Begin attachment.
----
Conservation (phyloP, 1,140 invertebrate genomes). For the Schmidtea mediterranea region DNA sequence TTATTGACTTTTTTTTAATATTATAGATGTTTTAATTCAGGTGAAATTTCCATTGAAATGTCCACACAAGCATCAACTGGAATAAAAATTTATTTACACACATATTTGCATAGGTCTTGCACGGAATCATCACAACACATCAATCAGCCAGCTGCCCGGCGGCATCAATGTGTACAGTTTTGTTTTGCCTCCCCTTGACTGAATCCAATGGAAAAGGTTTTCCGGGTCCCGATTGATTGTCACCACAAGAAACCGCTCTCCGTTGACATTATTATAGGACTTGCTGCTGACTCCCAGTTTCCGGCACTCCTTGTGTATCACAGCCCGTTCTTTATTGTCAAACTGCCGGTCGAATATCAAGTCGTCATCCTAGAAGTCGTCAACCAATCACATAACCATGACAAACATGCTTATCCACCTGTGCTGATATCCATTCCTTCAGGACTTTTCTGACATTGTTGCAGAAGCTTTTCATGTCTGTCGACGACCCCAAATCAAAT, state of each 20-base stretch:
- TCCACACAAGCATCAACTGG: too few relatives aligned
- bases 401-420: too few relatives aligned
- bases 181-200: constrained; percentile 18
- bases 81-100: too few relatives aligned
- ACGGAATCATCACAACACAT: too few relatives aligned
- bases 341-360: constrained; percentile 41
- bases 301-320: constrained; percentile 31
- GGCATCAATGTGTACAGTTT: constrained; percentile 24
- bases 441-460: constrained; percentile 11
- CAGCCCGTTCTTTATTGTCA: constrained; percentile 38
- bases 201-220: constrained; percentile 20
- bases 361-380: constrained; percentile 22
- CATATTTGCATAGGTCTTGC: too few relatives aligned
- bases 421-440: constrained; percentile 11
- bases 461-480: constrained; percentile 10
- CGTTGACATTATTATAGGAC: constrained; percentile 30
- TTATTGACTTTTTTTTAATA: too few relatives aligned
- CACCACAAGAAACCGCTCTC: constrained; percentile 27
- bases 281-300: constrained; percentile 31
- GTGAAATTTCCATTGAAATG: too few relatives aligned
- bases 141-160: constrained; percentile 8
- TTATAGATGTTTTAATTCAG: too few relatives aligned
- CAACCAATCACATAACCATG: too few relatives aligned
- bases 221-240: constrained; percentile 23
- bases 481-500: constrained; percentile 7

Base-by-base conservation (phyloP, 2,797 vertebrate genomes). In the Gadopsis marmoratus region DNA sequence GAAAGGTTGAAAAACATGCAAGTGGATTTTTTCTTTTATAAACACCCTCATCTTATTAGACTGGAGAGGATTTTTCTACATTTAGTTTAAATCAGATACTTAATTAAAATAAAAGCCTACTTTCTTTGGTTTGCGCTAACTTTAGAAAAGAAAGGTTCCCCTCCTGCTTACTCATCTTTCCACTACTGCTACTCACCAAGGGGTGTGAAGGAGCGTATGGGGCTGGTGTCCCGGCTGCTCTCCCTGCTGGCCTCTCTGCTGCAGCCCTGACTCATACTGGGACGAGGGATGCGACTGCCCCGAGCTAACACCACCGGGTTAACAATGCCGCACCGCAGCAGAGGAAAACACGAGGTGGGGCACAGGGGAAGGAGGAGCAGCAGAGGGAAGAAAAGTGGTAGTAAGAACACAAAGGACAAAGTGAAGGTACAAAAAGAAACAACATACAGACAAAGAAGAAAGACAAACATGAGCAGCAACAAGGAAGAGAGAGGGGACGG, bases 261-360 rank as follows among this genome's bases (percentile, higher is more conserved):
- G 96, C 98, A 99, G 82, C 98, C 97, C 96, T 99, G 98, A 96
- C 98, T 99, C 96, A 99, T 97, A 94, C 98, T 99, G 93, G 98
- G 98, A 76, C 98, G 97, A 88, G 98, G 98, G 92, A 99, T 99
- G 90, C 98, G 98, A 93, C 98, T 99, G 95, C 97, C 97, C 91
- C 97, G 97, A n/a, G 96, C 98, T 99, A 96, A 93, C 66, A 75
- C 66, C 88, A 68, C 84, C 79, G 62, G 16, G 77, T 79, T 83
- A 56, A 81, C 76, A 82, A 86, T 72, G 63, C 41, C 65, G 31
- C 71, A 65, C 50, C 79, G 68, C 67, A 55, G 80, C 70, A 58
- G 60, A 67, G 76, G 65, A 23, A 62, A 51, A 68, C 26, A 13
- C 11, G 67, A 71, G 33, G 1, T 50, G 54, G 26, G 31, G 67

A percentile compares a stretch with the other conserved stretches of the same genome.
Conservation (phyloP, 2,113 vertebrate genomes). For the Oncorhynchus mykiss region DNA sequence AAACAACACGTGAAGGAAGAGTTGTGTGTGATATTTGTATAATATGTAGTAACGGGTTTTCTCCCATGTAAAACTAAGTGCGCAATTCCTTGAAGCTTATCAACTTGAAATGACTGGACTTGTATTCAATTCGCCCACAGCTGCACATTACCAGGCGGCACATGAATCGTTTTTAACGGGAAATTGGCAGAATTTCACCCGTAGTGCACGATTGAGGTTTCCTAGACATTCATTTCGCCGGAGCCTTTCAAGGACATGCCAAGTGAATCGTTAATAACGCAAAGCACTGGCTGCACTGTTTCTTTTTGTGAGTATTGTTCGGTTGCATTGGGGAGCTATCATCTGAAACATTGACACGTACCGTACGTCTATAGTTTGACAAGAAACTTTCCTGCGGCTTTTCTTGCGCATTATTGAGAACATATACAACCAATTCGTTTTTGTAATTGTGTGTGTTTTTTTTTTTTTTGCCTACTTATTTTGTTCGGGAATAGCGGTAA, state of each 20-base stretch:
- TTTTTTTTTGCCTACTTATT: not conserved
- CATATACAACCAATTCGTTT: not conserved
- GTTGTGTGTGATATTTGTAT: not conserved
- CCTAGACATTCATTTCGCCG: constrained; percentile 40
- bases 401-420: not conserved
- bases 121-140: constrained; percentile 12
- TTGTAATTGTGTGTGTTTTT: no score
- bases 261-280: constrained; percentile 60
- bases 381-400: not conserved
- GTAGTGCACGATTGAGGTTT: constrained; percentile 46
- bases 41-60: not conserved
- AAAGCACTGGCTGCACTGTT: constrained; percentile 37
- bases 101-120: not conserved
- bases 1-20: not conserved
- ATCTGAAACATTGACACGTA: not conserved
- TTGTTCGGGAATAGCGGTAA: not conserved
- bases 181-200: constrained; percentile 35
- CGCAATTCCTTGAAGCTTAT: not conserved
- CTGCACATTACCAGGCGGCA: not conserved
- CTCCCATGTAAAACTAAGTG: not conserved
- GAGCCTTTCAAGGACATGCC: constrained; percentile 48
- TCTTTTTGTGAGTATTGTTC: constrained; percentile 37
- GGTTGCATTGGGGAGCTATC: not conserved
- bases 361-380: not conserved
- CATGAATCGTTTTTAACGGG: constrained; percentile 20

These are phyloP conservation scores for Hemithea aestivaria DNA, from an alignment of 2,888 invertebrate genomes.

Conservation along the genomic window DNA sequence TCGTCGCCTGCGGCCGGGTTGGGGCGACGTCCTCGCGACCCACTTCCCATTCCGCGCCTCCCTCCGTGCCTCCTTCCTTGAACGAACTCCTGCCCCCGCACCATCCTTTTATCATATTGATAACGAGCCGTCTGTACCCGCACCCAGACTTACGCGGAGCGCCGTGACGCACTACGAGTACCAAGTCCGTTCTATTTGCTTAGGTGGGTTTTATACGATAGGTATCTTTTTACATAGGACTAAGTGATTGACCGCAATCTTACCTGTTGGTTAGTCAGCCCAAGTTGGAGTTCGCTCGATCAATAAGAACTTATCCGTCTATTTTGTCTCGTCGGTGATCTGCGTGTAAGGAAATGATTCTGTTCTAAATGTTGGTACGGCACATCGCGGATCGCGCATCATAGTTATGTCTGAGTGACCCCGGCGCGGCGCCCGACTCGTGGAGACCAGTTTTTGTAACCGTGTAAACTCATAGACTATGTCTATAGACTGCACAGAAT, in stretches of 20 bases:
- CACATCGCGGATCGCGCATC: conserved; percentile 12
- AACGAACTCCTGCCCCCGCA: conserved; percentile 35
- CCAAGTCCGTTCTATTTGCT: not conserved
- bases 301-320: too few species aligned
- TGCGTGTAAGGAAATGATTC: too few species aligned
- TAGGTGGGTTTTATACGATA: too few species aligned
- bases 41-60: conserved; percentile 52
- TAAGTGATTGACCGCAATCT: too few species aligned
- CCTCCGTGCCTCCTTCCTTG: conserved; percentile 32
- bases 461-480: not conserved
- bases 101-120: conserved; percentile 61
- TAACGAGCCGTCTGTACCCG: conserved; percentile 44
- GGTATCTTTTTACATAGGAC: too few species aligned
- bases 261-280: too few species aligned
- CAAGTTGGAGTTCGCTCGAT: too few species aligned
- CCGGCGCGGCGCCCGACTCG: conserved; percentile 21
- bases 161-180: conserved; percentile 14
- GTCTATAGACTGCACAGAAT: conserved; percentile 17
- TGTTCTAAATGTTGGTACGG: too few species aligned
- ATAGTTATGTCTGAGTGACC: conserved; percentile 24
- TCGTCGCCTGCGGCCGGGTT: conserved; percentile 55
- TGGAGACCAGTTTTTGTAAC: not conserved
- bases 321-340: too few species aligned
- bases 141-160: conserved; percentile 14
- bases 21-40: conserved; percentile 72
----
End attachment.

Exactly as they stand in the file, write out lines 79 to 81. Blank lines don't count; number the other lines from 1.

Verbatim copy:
- GGTATCTTTTTACATAGGAC: too few species aligned
- bases 261-280: too few species aligned
- CAAGTTGGAGTTCGCTCGAT: too few species aligned